We have a fit case for downgrading the Chinese embassy at New Delhi and close the Chinese Consulate in Kolkata given Beijing willfully sabotaging of India-China relations.
By Lt Gen Prakash Katoch
Chanakya had said, “If you make a snake drink milk, you increase its venom, not nectar”. Unfortunately, that is how India has been feeding milk to the Chinese snake opening its own floodgates in every sector without analyzing the character of the Communist Party of China (CPC) and President Xi Jinping. In the current scenario, another important maxim of Chanakya is where he had said, “If the enemy is more powerful then he can be defeated by behaving like him”. Ironically, we have responded to the Chinese aggression in Eastern Ladakh with timidity, not as advised by Chanakya – behave similar to the powerful enemy. But even in terms of language, are we behaving like powerful China by dropping Mandarin among foreign languages in the National Education Policy (NEP) 2020 or are we doing the opposite?
Many years after Chanakya came Sun Tzu who had said, “If you know the enemy and know yourself, you need not fear the result of a hundred battles. If you know yourself but not the enemy, for every victory gained you will also suffer a defeat. If you know neither the enemy nor yourself, you will succumb in every battle.” Can we know and understand our number one enemy China without learning Mandarin? Can we learn something from China which is focusing also on select regional languages of India in addition to Hindi?
Recall media reports of 2017 revealing China was teaching South Indian languages like Tamil and Malayalam to the PLA for understanding intercepts of communication signals of the Indian armed forces deployed along the 4,065 km Line of Actual Control (LAC) and the international border since no coding or decoding of the cipher is necessary. China learned this from Pakistan’s experience in the 1971 Indo-Pak War. Notably, Beijing Foreign Studies University (BFSU) teaches Indian languages including Tamil and Bengali wherein Chinese students undertaking advance courses also tour concerned Indian state for 6-12 months, described on the BFSU website: “to witness the rich culture of the place where their course originated”. Why the emphasis on Tamil Nadu and Bengal is not difficult to guess; China doesn’t spend money without purpose. The Chin-Pakistan nexus wants to de-stabilize South India while Bengal is part of Beijing’s plan to severe India’s northeast. Chinese students would be indulging in activities that further Chinese interests under cover of the learning process.
In this era of information warfare and psychological operations should we drop Mandarin? How will we monitor what is happening internally and externally in China aside from being lost in translation to decipher communication intercepts of the PLA? Are we destined to be perpetually resigned to China supporting and arming insurgencies in India or can we muster guts to exploit China’s fault-lines. Don’t we need Mandarin for the latter? Given the ongoing vitriolic and propaganda by Sun Weidong, the Chinese ambassador in India, there would be scores of Chinese nationals involved in espionage and subversive activities in India; not just Luo Sang aka Charlie Peng involved in the Rs 1000 crore ‘hawala’ racket and espionage – all of whom would be communication back home in Mandarin.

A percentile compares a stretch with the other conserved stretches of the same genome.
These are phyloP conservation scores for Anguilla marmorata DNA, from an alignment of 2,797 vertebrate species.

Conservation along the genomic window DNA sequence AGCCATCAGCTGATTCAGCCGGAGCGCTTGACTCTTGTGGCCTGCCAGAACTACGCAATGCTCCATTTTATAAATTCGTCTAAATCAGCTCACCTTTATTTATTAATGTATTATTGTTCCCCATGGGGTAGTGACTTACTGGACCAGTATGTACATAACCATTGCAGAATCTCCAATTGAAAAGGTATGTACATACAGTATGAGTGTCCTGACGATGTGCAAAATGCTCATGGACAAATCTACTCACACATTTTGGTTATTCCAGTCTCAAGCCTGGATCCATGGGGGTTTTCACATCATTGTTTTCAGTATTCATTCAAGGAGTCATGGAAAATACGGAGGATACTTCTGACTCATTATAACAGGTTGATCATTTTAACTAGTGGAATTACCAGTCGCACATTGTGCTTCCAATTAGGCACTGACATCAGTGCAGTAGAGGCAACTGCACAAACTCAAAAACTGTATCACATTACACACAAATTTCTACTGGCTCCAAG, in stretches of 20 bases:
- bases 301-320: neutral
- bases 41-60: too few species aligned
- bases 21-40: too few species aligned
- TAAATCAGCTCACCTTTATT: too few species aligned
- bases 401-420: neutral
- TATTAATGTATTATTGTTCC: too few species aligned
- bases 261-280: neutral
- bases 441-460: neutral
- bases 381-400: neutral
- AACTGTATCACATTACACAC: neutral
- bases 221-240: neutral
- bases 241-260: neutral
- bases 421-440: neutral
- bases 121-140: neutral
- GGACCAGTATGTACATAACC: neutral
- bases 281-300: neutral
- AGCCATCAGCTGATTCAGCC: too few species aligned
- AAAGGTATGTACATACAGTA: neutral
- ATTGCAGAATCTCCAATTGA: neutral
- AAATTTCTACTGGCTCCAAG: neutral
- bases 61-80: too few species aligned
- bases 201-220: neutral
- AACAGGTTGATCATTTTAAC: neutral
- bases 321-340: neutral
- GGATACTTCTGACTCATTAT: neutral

We have a fit case for downgrading the Chinese embassy at New Delhi and close the Chinese Consulate in Kolkata given Beijing willfully sabotaging of India-China relations. But certainly, the Confucius Institutes in India must be closed immediately as the US and Sweden have done; being indirectly established and partly funded by China’s Education Ministry their agenda is to promote Chinese interests even though the poison would be laced with sugar. Confucius Institutes are to promote Mandarin and Chinese culture. The Chinese culture has become irrelevant until CPC rules China because their aim is to destroy all other cultures. Mandarin is important but the 54 MoUs for inter-school cooperation between Indian and Chinese higher education institutions need to review.
Mandarin must be encouraged which aside from reasons discussed above will also ensure millions of ears and eyes on the ground essential for national security. Another reason for learning Mandarin is that total economic de-coupling with China is not going to happen anytime in the near future. The question remains who will teach Mandarin in India? If we do not have Indian nationals that can teach Mandarin, we should be looking for non-Chinese nationals. The best option would be to get teachers from Taiwan. In fact, NEP 2020 must also include Taiwanese as a foreign language to be taught in India. Advantage of learning Taiwanese is that one automatically acquires a working knowledge of Mandarin and Japanese. Given the India-Taiwan economic ties and cultural exchanges, the time is more than opportune for this.
(The author is veteran Lieutenant General. Views expressed are personal).